Instagram and Pinterest are filled with beautiful pictures of gardens that are green and glorious.
Social media makes gardening look so easy and you think you should be able to grow anything you want in your backyard with no problem.
But the reality isn’t quite the same. Gardening can be frustrating and overwhelming.
So today, I want to help you troubleshoot the biggest problems I see in the garden and how you can fix them to get a better harvest this year.
Fixes for 8 Common Garden Problems
1. Seeds that don’t germinate
Sometimes you plant seeds and they never grow into a plant. This can happen either when you are seed starting or in the garden when you direct sow.
Make sure and read the instructions on the seed packet for the depth and spacing to plant seeds. If you have done everything right and are still having problems, there are a few reasons they may not be growing properly.
Here are a few reasons why that that can happen and what to do about it:
- It hasn’t been long enough. In this case you should just wait a little longer and see if they grow.
- Temperatures are too cold. You may have tried to plant your seeds to early and the soil isn’t warm enough to help the seed grow. You might need to try reseeding once the soil warms up and the outside temperature is warmer.
- Soil is too dry. You need to make sure your seeds have enough water to help them grow.
- Soil is too wet. If you water too much your seeds may rot. In this case, you will need to replant and try again.
- The seeds are gone. Most likely, birds ate the seeds you planted. You will need to replant and then put some bird netting over the soil to protect the seeds.
- Seed was too old. Seeds can last several years, but they don’t last forever. If you have old seeds and they don’t germinate, just get some new ones and try again. You can also do a germination test to see if your older seeds are still good. Here is a link to a good one: https://growagoodlife.com/simple-seed-germination-test/
2. Plants that don’t thrive
There are many reasons why plants don’t thrive, and they aren’t all your fault. But as the gardener, we want to control as many aspects of the garden as we can to get a strong harvest.
Here are a few reasons why that can happen and what to do about it:
- Good soil. Plants need nourishment to thrive, and different plants need different kinds of nutrients. Get your soil tested and compare those tests to the needs of the plant in question. You might be able to amend the soil for better growth.
- Enough water (but not too much). You should water your plants every other day (at minimum) to keep it thriving. Wilting or weak plants may just need water to perk them up.
- Enough sun. Most plants need atleast 6-8 hours of sunlight a day to thrive, so put them in a sunny place for best results.
- Not too much wind or bad weather. Wind can strip plants of moisture and blow them over. Bad weather such as flooding or hail can also be detrimental to your garden. These are not things you can control, but just be aware and try to protect your plants if you are able.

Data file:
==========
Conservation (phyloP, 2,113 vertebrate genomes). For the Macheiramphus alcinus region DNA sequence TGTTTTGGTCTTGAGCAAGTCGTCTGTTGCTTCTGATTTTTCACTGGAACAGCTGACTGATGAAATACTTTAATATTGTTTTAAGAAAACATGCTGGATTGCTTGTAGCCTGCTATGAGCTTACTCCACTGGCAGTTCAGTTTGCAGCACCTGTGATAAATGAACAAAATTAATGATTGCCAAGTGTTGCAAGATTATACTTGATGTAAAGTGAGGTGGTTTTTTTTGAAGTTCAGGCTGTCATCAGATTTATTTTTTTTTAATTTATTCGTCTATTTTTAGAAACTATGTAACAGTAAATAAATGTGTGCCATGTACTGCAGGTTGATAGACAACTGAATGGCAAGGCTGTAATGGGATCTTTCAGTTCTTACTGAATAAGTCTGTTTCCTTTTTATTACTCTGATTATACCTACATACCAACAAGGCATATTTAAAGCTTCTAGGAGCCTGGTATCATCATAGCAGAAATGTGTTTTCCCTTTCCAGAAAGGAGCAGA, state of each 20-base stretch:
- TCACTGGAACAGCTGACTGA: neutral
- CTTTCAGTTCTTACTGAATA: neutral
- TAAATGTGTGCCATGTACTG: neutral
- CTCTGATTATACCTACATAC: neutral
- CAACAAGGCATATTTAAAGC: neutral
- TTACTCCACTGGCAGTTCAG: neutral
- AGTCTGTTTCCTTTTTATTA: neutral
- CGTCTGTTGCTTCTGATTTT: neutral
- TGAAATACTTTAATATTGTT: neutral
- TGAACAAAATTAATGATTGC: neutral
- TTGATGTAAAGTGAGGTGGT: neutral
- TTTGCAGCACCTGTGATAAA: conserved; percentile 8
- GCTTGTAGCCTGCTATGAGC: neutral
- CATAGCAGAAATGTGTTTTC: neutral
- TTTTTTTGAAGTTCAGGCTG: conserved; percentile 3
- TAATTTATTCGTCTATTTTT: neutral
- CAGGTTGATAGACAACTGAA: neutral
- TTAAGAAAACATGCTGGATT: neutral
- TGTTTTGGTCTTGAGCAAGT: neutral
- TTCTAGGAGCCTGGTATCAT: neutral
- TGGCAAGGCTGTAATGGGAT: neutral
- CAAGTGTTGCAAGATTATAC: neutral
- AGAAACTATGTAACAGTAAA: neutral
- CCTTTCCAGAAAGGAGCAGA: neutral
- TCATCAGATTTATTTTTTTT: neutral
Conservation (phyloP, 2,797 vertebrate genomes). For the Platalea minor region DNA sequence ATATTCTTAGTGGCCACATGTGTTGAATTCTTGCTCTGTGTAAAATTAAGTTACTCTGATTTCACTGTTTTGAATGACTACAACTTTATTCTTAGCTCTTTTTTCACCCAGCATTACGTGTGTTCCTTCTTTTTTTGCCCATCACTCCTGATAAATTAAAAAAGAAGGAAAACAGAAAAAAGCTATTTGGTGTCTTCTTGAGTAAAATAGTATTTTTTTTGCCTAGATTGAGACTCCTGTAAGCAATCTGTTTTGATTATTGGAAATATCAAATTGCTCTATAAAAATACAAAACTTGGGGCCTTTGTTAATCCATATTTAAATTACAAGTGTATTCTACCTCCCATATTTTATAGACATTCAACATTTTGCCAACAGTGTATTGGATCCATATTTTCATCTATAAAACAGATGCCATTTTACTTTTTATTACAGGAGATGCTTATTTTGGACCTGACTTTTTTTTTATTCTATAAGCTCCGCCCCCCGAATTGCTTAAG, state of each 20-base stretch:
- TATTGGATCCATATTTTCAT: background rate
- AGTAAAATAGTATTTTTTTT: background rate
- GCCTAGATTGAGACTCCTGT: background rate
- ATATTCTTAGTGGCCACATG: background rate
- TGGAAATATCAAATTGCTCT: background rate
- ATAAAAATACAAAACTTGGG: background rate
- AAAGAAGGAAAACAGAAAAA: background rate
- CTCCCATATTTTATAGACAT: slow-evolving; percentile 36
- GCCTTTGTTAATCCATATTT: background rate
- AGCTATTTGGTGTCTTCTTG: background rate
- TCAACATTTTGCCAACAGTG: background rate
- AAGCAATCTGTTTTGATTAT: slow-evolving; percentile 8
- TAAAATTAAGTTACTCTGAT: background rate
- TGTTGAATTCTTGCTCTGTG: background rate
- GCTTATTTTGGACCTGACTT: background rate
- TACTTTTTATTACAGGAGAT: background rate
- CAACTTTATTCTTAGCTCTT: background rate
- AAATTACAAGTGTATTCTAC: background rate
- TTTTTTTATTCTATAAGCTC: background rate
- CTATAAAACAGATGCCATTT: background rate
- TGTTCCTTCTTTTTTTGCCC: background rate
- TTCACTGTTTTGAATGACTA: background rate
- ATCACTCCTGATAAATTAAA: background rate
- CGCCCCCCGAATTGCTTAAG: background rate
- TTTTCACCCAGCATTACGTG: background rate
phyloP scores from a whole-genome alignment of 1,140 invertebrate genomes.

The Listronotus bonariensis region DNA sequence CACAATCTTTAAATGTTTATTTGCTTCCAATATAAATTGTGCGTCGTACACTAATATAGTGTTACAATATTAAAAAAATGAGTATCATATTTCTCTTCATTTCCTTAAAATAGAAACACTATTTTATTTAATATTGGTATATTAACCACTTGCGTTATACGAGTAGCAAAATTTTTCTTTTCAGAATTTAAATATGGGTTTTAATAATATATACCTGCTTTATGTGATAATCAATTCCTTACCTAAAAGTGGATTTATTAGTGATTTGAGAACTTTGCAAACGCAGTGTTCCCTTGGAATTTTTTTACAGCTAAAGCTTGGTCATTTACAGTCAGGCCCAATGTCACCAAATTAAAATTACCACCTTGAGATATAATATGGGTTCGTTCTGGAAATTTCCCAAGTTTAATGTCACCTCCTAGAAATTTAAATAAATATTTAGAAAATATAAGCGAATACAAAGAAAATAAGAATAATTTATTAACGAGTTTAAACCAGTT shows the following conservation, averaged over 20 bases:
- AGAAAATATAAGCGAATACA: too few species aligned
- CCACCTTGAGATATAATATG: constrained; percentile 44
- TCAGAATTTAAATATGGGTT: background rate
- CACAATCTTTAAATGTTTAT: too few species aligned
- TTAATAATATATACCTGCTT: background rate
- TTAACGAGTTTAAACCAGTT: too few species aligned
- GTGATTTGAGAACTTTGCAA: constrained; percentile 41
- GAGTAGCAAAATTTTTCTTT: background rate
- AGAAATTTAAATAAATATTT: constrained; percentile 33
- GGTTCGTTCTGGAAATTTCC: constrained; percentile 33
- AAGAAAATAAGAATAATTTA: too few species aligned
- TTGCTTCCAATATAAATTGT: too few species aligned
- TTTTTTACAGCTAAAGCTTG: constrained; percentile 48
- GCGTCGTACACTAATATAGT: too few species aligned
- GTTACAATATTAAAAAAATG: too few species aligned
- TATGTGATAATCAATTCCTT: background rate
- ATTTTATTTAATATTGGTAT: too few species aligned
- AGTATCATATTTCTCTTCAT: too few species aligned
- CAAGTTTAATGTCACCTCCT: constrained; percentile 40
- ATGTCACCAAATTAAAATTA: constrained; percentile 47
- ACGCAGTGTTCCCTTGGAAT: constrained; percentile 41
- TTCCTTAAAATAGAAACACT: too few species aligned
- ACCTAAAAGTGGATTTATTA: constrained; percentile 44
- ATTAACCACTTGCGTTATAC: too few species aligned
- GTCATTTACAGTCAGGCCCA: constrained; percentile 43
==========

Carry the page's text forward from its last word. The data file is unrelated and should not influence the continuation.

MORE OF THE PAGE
- Not weeding. Weeds take away nutrients and space from your plants, so you need to weed regularly to help your plants thrive.
- Protection from disease and predators. We will discuss this below.
Many diseases can attack plants in your garden at any time. There are too many types of diseases to name here individually, but diseases show up for several different reasons.
Here are a few reasons why that can happen and what to do about it:
- Planting your plants in the same spot each year. This increases the likelihood of diseases overtaking your plants because the same diseases grow and strengthen each year. To cure this, rotate your plants so that different plant families are planted each year in the same spot. This will keep diseases (and pests) on their toes.
- Overwatering. When your soil is too wet, it can introduce mildew and disease. Any leaves that lay in wet soil for too long can get disease as well. So watch your soil and don’t water if the ground is already saturated.
- Planting in the shade. While some plants might grow in the shade, it isn’t ideal for them. The sun can help decrease diseases by keeping things warm and dry.
- Not getting rid of diseased plants. Once you have a diseased plant, pull it out of your garden immediately. Then get it out of the garden area (but don’t put it in your compost either). This will help keep the disease from spreading as fast to other plants.
- Over planting. Intensive gardening is a method of planting that encourages growers to put more plants into a smaller area. While this is great for harvest, it may not give the plants the space they need to stay safe from disease. Plants that are touching each other are more likely to contract and share diseases in the garden.
A predator in the garden isn’t necessarily a big, scary creature. Normally they would be quite harmless. Until they eat your garden down to the nubs.
Here are a few garden predators and how you can keep them out:
- Deer. If you have these in your garden, fencing and a guard dog are the most effective. I have found the “deer repellant” doesn’t work very well and is super stinky.
- Rabbits. These little guys can reek havoc on a garden. Rabbit traps, tight fencing and a guard dog will hopefully do the trick.
- Chickens. If these guys are free range in your garden, they will eat the bugs first (which can be helpful) but then they will demolish your plants. Fencing to keep them out will probably work the best.
- Insects. Having chickens near (but not in) your garden can help with insects. Organic pesticides may help as well. Keep your eyes open for new insects and kill them before they eat your plants totally gone!
- Rodents. Moles, mice and other rodents can enter your garden. Traps may work, but these guys are sneaky. Cats are great animals to have around to help get rid of rodents.